April 23, 2010

Jekyll and Hyde.

Andrei has teased me endlessly since his arrival into Dar es Salaam that I convinced him to join me here on a juxtaposition of “sales pitches”. One moment I was claiming this was a tropical paradise and he would be a fool to miss out on the opportunity to join me here, the next this was a hell hole from which he needed to save me.

Admittedly, these competing insights into the new place I was learning to call home reflected an incomplete and unsubstantiated understanding of the city. But, the truth is, as we continue to experience it, Dar es Salaam seems to offer a split personality. An evening of drinks at our favorite bar overlooking the sea with a perfectly shaped crescent moon hanging in the background precedes our exit that will surely include a heated, ugly argument with a taxi cab driver to secure a fair price home. Tropical rainstorms that ease the burden of equatorial sun and heat are followed by an onslaught of hungry, swarming mosquitos coming in to feast. An afternoon diving into the Indian Ocean and snorkeling with tropical fish around a sunken ship allows us to forget the frustrations of work and the intensity of our commute come Monday. A fridge full of the fresh catch of the day brings great excitement and introduces welcome variety to the otherwise mundane line-up of food options only to be spoiled by prolonged power outages the next afternoon.

And so it seems, my original assessments may have not been so far removed from the truth. I believe we are privileged to experience, or at least have insights into, some of the best of what Dar es Salaam has to offer, and we are certainly shielded from some of its very worst. We live in a neighborhood deemed “unworthy” and “uninhabitable” by some ex-pats that reside in $4500/month expansive houses on the peninsula (of course, largely subsidized by their employers according to safety concerns). Yet, our apartment is home to running water, modern sanitation services, a (sometimes functional) back-up power generator, and 24 hour security guards, luxuries unthinkable to most of our Tanzanian counterparts.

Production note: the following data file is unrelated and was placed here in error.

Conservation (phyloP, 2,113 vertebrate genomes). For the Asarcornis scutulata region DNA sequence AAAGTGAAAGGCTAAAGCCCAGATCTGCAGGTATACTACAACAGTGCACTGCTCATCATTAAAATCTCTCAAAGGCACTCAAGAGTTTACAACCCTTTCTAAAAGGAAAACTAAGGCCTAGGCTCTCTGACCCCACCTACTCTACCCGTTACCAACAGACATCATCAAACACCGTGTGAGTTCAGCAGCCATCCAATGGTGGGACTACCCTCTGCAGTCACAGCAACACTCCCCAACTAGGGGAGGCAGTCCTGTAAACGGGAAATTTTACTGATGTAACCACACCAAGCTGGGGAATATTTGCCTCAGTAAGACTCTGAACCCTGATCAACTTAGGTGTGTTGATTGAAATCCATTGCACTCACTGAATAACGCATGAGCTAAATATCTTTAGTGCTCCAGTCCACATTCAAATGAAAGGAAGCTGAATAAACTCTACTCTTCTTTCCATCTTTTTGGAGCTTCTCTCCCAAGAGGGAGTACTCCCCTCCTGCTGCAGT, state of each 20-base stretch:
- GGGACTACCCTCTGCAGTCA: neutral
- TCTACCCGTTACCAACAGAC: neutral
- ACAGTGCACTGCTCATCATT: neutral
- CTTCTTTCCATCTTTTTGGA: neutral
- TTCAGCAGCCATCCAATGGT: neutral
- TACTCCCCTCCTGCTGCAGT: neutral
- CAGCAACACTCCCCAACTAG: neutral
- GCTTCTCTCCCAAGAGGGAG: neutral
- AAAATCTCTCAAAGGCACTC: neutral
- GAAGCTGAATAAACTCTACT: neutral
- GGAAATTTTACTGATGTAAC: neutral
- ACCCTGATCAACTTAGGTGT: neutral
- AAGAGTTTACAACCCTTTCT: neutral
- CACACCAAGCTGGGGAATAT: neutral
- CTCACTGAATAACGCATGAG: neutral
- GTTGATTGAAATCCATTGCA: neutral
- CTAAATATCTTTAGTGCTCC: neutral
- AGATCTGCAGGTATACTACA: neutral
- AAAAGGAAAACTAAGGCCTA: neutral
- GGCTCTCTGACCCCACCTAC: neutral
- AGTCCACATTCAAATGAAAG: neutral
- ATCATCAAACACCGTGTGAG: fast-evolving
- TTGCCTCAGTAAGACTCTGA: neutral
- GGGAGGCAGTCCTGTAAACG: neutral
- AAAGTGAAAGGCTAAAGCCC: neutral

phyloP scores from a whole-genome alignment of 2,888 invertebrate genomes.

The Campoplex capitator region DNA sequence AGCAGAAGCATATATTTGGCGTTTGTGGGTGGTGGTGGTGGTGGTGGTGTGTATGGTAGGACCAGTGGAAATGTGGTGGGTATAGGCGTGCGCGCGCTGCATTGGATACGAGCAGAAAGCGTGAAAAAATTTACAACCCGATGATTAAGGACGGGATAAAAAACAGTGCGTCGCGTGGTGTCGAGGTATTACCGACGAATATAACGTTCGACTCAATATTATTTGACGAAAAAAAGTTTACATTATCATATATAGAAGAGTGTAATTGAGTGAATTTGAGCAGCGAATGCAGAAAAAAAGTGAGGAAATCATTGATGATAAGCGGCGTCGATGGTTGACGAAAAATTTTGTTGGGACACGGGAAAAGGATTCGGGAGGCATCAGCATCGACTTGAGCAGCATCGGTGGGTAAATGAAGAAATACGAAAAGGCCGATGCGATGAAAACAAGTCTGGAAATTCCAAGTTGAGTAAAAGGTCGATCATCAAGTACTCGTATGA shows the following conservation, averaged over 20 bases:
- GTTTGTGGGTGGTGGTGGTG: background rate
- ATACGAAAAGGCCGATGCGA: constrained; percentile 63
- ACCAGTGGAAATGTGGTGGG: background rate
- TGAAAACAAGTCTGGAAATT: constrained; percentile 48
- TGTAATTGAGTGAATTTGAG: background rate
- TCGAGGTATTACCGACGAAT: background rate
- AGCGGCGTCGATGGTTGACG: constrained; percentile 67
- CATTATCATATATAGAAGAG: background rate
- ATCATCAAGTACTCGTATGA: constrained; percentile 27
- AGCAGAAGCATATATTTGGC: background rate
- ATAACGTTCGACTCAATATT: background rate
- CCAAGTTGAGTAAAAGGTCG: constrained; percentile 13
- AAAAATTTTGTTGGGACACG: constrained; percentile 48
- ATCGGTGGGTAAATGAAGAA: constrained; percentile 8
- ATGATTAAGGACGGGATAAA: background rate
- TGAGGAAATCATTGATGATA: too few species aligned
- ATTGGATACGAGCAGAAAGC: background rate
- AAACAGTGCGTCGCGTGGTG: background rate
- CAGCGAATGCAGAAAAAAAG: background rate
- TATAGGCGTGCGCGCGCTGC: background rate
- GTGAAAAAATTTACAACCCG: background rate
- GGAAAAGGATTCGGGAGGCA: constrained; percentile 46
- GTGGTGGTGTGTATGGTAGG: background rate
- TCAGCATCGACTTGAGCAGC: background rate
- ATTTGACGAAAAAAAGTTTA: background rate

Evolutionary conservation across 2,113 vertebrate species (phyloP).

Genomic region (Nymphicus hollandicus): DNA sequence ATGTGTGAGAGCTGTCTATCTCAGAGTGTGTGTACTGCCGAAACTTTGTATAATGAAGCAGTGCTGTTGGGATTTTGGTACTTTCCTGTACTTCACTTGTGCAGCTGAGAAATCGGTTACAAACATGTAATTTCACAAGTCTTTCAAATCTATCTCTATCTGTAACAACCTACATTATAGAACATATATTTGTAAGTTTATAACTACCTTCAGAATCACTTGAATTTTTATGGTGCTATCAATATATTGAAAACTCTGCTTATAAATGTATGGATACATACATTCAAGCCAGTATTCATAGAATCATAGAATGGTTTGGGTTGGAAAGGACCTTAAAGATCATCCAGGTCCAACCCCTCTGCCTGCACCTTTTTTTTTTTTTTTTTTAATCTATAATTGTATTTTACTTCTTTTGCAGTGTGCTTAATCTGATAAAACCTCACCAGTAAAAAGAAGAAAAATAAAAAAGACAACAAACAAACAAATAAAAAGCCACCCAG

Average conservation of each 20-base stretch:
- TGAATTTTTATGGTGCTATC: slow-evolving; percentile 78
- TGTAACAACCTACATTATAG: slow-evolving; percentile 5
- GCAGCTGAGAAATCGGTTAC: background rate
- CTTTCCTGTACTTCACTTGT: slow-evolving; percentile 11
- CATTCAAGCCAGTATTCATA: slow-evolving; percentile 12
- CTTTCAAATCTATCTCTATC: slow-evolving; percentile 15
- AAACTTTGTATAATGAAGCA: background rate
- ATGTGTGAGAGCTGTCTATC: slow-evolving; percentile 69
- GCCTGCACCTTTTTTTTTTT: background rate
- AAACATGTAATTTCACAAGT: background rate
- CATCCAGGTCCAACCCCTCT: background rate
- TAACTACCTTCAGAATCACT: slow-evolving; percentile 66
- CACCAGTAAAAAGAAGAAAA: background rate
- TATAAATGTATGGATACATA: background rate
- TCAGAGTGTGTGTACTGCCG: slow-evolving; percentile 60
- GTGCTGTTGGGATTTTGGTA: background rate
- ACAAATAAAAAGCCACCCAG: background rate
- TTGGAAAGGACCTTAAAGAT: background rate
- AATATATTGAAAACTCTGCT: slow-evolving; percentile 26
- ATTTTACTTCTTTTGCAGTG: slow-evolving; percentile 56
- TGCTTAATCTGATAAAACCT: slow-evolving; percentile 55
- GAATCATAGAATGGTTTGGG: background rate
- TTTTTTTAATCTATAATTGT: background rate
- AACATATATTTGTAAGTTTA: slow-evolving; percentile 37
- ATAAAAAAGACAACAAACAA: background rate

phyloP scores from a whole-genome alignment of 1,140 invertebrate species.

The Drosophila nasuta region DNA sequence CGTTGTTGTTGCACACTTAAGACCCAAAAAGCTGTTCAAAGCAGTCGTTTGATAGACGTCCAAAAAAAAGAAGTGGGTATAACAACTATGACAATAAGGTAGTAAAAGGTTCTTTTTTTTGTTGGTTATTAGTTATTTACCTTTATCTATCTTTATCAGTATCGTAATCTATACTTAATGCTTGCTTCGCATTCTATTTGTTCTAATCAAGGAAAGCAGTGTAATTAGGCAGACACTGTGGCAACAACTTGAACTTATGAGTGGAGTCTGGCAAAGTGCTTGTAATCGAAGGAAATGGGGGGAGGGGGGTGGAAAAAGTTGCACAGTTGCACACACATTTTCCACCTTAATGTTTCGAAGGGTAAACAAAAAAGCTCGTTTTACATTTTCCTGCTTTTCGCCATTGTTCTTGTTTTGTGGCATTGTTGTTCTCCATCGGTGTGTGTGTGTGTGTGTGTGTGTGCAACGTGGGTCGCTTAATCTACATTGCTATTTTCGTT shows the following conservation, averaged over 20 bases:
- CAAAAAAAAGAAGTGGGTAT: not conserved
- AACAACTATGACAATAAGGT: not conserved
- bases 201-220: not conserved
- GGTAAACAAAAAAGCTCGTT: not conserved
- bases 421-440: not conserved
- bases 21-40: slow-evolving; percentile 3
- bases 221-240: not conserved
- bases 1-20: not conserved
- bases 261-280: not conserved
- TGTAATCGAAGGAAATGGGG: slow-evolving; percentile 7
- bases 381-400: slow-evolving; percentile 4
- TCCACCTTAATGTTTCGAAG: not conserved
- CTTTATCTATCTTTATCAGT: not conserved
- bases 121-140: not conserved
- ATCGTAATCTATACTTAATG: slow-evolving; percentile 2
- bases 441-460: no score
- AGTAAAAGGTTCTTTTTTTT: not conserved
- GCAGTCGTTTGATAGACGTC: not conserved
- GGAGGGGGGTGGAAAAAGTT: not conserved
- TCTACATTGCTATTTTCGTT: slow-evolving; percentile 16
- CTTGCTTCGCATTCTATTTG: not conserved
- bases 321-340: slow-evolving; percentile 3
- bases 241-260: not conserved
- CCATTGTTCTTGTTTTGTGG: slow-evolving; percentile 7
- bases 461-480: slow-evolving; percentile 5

We once received poignant advice from our friend’s 17 year old daughter, she said, “You have to look around and be appreciative, you have so much more than most Tanzanians.” She is right of course, but there was something surreal about receiving such advice from a surly teenager who lives off the full support of her parents. Andrei was also keen to later point out that most of our “peers” are not Tanzanian, they are instead the very ex-pats along the likes of her parents, here on fully supported packages, who by comparison appear to have much, much more than us here.

At the end of the day, whenever we feel trapped or stifled, we need only remind ourselves that we are a mere few clicks of a mouse away from an escape route out of here. We have options, and above all, we have the ability to choose the lens through which we decide to make sense of our surroundings.

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